What McDonald’s withdrawal means for Russia

Two months after the fall of the Berlin Wall, another symbol of power opened its doors in the heart of Moscow: a sparkling new McDonald’s.

It was the first American fast food restaurant to enter the Soviet Union, reflecting the new political openness of the era. For Vlad Vexler, when a nine-year-old boy queued for two hours to get into the restaurant near Moscow’s Pushkin Square on its opening day in January 1990, it was the gateway to the unthinkable he had come across. imagine coming to the West.

“We thought life there was magical and there were no problems,” says Vexler.

So Vexler was even more poignant when McDonald’s announced it would temporarily close that store and nearly 850 other stores in response to Russia’s invasion of Ukraine.

“It was a sign of optimism that ultimately failed to materialize,” said Vexler, a political philosopher and author now living in London. “Now that Russia is entering a period of contraction, isolation and impoverishment, you look back at these loopholes and think about what could have been.”

McDonald’s said in a statement that “at this time, it is impossible to predict when we may reopen our restaurants in Russia.” But they are continuing to pay the salaries of 62,500 Russian employees. This week, the company said it expects the closures to cost about $50 million a month.

Outside a McDonald’s in Moscow last week, student Lev Shalpo complained about the closure.

“It was wrong because it was the only affordable place for me where I could eat,” he said.

Just as McDonald’s paved the way for other brands to enter the Soviet market, its departure led to a series of similar announcements from other American brands. Starbucks has closed 130 stores in Russia. Yum Brands has closed 70 company-owned KFC restaurants and is in talks to close 50 franchisees-owned Pizzas.

McDonald’s entry into the Soviet Union began with a chance meeting. In 1976, McDonald’s lent some buses to the Moscow Olympics organizers that were touring the Olympic venues in Montreal, Canada. George Cohon, then head of McDonald’s in Canada, brought guests to McDonald’s as part of a tour. That same night, the group began discussing how to open a McDonald’s in the Soviet Union.

Fourteen years later, after Soviet laws were relaxed and McDonald’s built relationships with local farmers, the first McDonald’s opened in downtown Moscow. It is a feeling.

On the opening day, the restaurant’s 27 cash registers drew 30,000 meals. Vexler and his grandmother waited in line with thousands of others to enter the 700-seat store, which entertains traditional Russian musicians and characters dressed as Mickey Mouse.

“The feeling is, ` `Let’s go see how Westerners make things better. Let’s go see what a healthy society offers,” Vexler said.

Vexler had been saving money for weeks to buy his first McDonald’s meal: a cheeseburger, fries, and a can of Coca-Cola. The food had a “delicious consistency” he had never experienced before, he said.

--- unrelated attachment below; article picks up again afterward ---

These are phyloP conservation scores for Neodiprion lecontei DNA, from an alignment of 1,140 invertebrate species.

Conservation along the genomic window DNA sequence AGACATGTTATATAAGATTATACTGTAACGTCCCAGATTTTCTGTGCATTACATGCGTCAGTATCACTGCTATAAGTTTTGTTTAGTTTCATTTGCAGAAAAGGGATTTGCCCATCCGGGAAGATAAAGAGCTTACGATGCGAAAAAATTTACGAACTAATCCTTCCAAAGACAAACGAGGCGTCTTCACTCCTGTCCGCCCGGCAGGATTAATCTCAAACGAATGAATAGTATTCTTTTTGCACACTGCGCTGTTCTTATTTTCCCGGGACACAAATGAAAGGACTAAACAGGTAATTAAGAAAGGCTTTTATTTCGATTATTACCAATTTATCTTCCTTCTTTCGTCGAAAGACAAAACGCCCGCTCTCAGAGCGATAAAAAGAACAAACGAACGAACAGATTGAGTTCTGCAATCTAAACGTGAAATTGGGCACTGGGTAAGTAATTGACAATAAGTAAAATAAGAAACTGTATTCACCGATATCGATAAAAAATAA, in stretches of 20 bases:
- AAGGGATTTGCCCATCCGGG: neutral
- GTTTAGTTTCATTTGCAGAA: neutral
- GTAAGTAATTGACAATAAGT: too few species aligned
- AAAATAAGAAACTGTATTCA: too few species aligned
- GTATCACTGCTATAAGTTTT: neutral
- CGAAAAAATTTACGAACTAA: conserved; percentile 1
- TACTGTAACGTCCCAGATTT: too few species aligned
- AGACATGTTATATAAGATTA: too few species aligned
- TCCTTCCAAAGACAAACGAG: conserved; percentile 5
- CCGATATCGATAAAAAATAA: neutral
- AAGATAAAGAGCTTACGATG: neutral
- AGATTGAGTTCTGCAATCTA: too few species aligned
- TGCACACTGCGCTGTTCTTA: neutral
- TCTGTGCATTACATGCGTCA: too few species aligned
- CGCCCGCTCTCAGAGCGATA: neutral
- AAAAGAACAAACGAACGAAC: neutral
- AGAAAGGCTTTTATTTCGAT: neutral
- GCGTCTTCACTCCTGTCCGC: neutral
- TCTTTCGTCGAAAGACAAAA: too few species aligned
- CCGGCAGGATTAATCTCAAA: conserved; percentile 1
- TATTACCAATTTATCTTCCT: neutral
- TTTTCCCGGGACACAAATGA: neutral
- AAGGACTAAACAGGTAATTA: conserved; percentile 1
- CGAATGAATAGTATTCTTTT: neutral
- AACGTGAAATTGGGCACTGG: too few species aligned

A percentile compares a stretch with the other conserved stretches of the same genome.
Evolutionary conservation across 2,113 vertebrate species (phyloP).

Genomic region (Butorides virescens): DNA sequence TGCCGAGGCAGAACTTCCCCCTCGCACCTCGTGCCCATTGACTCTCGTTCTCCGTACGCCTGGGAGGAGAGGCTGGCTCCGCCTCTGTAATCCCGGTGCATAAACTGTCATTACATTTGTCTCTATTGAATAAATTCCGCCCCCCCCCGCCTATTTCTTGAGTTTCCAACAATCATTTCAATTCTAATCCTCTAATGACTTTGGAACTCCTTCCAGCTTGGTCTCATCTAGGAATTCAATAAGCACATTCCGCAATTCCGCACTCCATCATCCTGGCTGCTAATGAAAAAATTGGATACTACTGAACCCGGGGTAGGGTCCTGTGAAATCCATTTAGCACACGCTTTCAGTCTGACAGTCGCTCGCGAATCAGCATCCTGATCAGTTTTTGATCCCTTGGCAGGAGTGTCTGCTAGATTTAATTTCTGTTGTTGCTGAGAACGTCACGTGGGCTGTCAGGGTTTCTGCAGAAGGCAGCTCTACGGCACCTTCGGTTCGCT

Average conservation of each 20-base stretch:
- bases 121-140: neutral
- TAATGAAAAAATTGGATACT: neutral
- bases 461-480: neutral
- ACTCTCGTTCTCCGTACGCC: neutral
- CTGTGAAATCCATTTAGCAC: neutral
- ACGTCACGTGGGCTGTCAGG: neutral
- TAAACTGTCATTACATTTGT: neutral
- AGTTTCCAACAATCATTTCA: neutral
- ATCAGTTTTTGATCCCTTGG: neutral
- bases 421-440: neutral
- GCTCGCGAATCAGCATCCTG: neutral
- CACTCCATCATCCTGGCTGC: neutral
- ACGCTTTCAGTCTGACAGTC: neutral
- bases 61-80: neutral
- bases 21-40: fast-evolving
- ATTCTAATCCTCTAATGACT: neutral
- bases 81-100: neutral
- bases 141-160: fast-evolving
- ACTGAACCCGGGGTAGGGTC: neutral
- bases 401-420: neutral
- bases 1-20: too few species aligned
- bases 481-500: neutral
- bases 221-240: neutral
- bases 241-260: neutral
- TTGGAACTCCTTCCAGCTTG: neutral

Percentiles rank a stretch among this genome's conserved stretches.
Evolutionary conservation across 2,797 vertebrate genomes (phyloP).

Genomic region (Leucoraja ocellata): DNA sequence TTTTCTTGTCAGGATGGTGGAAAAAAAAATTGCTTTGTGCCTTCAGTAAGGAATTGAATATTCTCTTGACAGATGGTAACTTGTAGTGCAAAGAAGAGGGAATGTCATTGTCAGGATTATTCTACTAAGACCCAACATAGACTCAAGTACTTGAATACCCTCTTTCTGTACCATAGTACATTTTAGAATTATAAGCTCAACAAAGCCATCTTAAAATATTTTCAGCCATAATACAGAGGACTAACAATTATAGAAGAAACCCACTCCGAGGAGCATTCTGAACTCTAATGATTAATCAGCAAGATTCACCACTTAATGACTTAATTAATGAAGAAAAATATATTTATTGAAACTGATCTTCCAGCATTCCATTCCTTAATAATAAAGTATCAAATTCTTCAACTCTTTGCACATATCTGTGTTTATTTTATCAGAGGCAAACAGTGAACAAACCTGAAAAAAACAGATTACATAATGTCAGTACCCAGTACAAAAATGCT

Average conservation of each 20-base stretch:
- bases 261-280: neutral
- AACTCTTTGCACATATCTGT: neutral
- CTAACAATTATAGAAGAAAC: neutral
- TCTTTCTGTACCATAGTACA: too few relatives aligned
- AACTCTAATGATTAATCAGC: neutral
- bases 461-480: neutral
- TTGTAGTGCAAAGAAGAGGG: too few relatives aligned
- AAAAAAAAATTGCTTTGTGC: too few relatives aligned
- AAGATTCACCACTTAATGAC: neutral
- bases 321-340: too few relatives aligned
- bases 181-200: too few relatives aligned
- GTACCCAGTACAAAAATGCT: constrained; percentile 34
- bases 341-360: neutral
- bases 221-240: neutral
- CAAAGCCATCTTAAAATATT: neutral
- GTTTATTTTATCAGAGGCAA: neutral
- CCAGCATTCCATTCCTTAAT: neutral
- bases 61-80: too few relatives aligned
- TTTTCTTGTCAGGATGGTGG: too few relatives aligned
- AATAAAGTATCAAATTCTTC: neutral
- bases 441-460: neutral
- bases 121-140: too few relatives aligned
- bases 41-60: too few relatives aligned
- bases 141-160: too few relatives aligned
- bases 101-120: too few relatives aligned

Eileen Kane regularly visited the original McDonald’s in 1991 and 1992 when she was an exchange student at Moscow State University. She found this to be a striking contrast to the rest of the country, where there was often a shortage of food when the Soviet Union collapsed.

“McDonald’s is bright and colorful and they never lack for anything. It’s like a party atmosphere,” said Kane, now a history professor at the University of Connecticut in New London, Connecticut.

McDonald’s entry into the Soviet Union was so groundbreaking that it gave rise to a political theory. The Golden Dome theory holds that two countries with McDonald’s will not go to war, because the presence of McDonald’s is an indicator of the countries’ degree of interdependence and their compliance with American law. Ky, Bernd Kaussler said. a professor of political science at James Madison University in Harrisonburg, Virginia.

That theory held up until 2014, when Russia annexed Crimea, Kaussler said.

Kaussler said the number of countries now withdrawing from Russia and the speed at which they act is unprecedented. He thinks some – including McDonald’s – – may calculate that reopening is unwise, which would make Russia more isolated and the world less safe.

“As the Russian economy becomes less and less interdependent with the US and Europe, we essentially have less domestic economic factors that can dampen current belligerent policies,” said Kaussler. now on.

Vexler says the admiration for the West that made Russians love McDonald’s three decades ago has also changed. Russians now tend to be more anti-Western, he said.

Anastasia Chubina visited a McDonald’s in Moscow last week because her children wanted to have one last meal there. But she was nonchalant about its closure, suggesting Russians would be healthier if they stopped eating fast food.

“I think we’ve lived without it before and will live further away,” she said.

Entrepreneur Yekaterina Kochergina said the closure could be a good opportunity for Russian fast food brands to enter the market.

“It’s sad, but it’s not a big deal. We wouldn’t have survived without McDonald’s,” she said.

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